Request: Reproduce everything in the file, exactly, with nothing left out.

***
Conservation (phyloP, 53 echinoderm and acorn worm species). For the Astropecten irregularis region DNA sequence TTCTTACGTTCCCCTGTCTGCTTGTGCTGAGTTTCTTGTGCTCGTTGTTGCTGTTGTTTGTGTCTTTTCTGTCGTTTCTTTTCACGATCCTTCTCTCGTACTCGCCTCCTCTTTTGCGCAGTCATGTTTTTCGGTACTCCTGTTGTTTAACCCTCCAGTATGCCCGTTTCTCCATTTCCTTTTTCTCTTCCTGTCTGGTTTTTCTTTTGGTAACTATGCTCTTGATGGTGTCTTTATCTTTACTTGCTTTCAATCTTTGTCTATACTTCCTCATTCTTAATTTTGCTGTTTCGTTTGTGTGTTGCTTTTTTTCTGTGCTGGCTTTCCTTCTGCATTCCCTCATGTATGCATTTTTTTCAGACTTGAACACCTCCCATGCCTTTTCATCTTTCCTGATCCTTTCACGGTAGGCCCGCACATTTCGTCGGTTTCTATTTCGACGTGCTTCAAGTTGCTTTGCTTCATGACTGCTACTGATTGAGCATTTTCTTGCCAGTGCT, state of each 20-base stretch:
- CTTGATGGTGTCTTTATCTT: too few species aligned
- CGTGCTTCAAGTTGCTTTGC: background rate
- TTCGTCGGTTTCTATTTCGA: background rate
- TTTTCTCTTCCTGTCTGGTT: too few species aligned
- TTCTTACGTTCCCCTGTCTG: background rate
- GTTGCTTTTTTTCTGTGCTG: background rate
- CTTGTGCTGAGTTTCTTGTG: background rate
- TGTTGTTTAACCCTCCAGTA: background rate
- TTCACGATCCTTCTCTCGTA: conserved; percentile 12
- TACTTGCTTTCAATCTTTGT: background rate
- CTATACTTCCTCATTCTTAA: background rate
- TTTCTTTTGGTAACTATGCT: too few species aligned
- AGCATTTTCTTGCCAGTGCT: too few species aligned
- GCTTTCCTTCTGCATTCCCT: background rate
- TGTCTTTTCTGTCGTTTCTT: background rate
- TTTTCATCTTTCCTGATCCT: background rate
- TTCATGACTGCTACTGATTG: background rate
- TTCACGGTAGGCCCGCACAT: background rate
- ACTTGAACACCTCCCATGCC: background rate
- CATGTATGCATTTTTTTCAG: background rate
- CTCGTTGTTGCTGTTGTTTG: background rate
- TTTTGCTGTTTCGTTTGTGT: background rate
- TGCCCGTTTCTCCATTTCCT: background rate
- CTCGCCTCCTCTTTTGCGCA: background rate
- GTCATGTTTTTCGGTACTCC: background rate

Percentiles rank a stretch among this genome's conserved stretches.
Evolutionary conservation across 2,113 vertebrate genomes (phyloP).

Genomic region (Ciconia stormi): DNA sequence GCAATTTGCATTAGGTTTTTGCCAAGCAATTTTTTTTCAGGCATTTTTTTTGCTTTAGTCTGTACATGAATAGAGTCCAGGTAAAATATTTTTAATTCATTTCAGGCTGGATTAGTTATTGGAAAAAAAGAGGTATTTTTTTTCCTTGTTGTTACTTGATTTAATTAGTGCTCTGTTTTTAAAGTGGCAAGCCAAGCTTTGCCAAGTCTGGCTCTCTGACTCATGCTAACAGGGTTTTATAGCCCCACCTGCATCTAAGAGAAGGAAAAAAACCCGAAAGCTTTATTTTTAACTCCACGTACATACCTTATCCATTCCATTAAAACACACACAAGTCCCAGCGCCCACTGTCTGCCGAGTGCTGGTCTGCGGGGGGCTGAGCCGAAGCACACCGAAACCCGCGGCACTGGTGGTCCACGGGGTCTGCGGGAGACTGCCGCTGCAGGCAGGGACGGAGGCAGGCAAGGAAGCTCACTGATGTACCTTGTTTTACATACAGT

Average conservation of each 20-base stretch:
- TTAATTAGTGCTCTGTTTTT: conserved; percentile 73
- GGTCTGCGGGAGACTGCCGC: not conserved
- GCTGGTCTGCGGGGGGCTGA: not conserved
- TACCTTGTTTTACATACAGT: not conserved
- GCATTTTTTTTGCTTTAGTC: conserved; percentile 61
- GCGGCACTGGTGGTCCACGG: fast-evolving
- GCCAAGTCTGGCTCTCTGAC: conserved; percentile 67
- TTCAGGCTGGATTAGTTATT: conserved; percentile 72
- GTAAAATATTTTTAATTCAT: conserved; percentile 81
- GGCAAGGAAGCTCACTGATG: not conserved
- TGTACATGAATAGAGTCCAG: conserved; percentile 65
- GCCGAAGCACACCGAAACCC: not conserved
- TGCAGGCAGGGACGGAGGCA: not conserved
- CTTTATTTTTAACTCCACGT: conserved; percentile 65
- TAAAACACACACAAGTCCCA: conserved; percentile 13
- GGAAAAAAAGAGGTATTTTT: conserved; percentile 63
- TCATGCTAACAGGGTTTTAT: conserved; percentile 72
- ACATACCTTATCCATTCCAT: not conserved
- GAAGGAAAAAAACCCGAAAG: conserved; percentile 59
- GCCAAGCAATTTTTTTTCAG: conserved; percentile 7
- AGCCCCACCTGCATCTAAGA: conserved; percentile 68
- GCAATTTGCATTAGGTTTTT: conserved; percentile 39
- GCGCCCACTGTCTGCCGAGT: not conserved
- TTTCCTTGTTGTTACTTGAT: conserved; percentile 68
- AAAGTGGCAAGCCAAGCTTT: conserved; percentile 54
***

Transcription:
Conservation (phyloP, 53 echinoderm and acorn worm species). For the Astropecten irregularis region DNA sequence TTCTTACGTTCCCCTGTCTGCTTGTGCTGAGTTTCTTGTGCTCGTTGTTGCTGTTGTTTGTGTCTTTTCTGTCGTTTCTTTTCACGATCCTTCTCTCGTACTCGCCTCCTCTTTTGCGCAGTCATGTTTTTCGGTACTCCTGTTGTTTAACCCTCCAGTATGCCCGTTTCTCCATTTCCTTTTTCTCTTCCTGTCTGGTTTTTCTTTTGGTAACTATGCTCTTGATGGTGTCTTTATCTTTACTTGCTTTCAATCTTTGTCTATACTTCCTCATTCTTAATTTTGCTGTTTCGTTTGTGTGTTGCTTTTTTTCTGTGCTGGCTTTCCTTCTGCATTCCCTCATGTATGCATTTTTTTCAGACTTGAACACCTCCCATGCCTTTTCATCTTTCCTGATCCTTTCACGGTAGGCCCGCACATTTCGTCGGTTTCTATTTCGACGTGCTTCAAGTTGCTTTGCTTCATGACTGCTACTGATTGAGCATTTTCTTGCCAGTGCT, state of each 20-base stretch:
- CTTGATGGTGTCTTTATCTT: too few species aligned
- CGTGCTTCAAGTTGCTTTGC: background rate
- TTCGTCGGTTTCTATTTCGA: background rate
- TTTTCTCTTCCTGTCTGGTT: too few species aligned
- TTCTTACGTTCCCCTGTCTG: background rate
- GTTGCTTTTTTTCTGTGCTG: background rate
- CTTGTGCTGAGTTTCTTGTG: background rate
- TGTTGTTTAACCCTCCAGTA: background rate
- TTCACGATCCTTCTCTCGTA: conserved; percentile 12
- TACTTGCTTTCAATCTTTGT: background rate
- CTATACTTCCTCATTCTTAA: background rate
- TTTCTTTTGGTAACTATGCT: too few species aligned
- AGCATTTTCTTGCCAGTGCT: too few species aligned
- GCTTTCCTTCTGCATTCCCT: background rate
- TGTCTTTTCTGTCGTTTCTT: background rate
- TTTTCATCTTTCCTGATCCT: background rate
- TTCATGACTGCTACTGATTG: background rate
- TTCACGGTAGGCCCGCACAT: background rate
- ACTTGAACACCTCCCATGCC: background rate
- CATGTATGCATTTTTTTCAG: background rate
- CTCGTTGTTGCTGTTGTTTG: background rate
- TTTTGCTGTTTCGTTTGTGT: background rate
- TGCCCGTTTCTCCATTTCCT: background rate
- CTCGCCTCCTCTTTTGCGCA: background rate
- GTCATGTTTTTCGGTACTCC: background rate

Percentiles rank a stretch among this genome's conserved stretches.
Evolutionary conservation across 2,113 vertebrate genomes (phyloP).

Genomic region (Ciconia stormi): DNA sequence GCAATTTGCATTAGGTTTTTGCCAAGCAATTTTTTTTCAGGCATTTTTTTTGCTTTAGTCTGTACATGAATAGAGTCCAGGTAAAATATTTTTAATTCATTTCAGGCTGGATTAGTTATTGGAAAAAAAGAGGTATTTTTTTTCCTTGTTGTTACTTGATTTAATTAGTGCTCTGTTTTTAAAGTGGCAAGCCAAGCTTTGCCAAGTCTGGCTCTCTGACTCATGCTAACAGGGTTTTATAGCCCCACCTGCATCTAAGAGAAGGAAAAAAACCCGAAAGCTTTATTTTTAACTCCACGTACATACCTTATCCATTCCATTAAAACACACACAAGTCCCAGCGCCCACTGTCTGCCGAGTGCTGGTCTGCGGGGGGCTGAGCCGAAGCACACCGAAACCCGCGGCACTGGTGGTCCACGGGGTCTGCGGGAGACTGCCGCTGCAGGCAGGGACGGAGGCAGGCAAGGAAGCTCACTGATGTACCTTGTTTTACATACAGT

Average conservation of each 20-base stretch:
- TTAATTAGTGCTCTGTTTTT: conserved; percentile 73
- GGTCTGCGGGAGACTGCCGC: not conserved
- GCTGGTCTGCGGGGGGCTGA: not conserved
- TACCTTGTTTTACATACAGT: not conserved
- GCATTTTTTTTGCTTTAGTC: conserved; percentile 61
- GCGGCACTGGTGGTCCACGG: fast-evolving
- GCCAAGTCTGGCTCTCTGAC: conserved; percentile 67
- TTCAGGCTGGATTAGTTATT: conserved; percentile 72
- GTAAAATATTTTTAATTCAT: conserved; percentile 81
- GGCAAGGAAGCTCACTGATG: not conserved
- TGTACATGAATAGAGTCCAG: conserved; percentile 65
- GCCGAAGCACACCGAAACCC: not conserved
- TGCAGGCAGGGACGGAGGCA: not conserved
- CTTTATTTTTAACTCCACGT: conserved; percentile 65
- TAAAACACACACAAGTCCCA: conserved; percentile 13
- GGAAAAAAAGAGGTATTTTT: conserved; percentile 63
- TCATGCTAACAGGGTTTTAT: conserved; percentile 72
- ACATACCTTATCCATTCCAT: not conserved
- GAAGGAAAAAAACCCGAAAG: conserved; percentile 59
- GCCAAGCAATTTTTTTTCAG: conserved; percentile 7
- AGCCCCACCTGCATCTAAGA: conserved; percentile 68
- GCAATTTGCATTAGGTTTTT: conserved; percentile 39
- GCGCCCACTGTCTGCCGAGT: not conserved
- TTTCCTTGTTGTTACTTGAT: conserved; percentile 68
- AAAGTGGCAAGCCAAGCTTT: conserved; percentile 54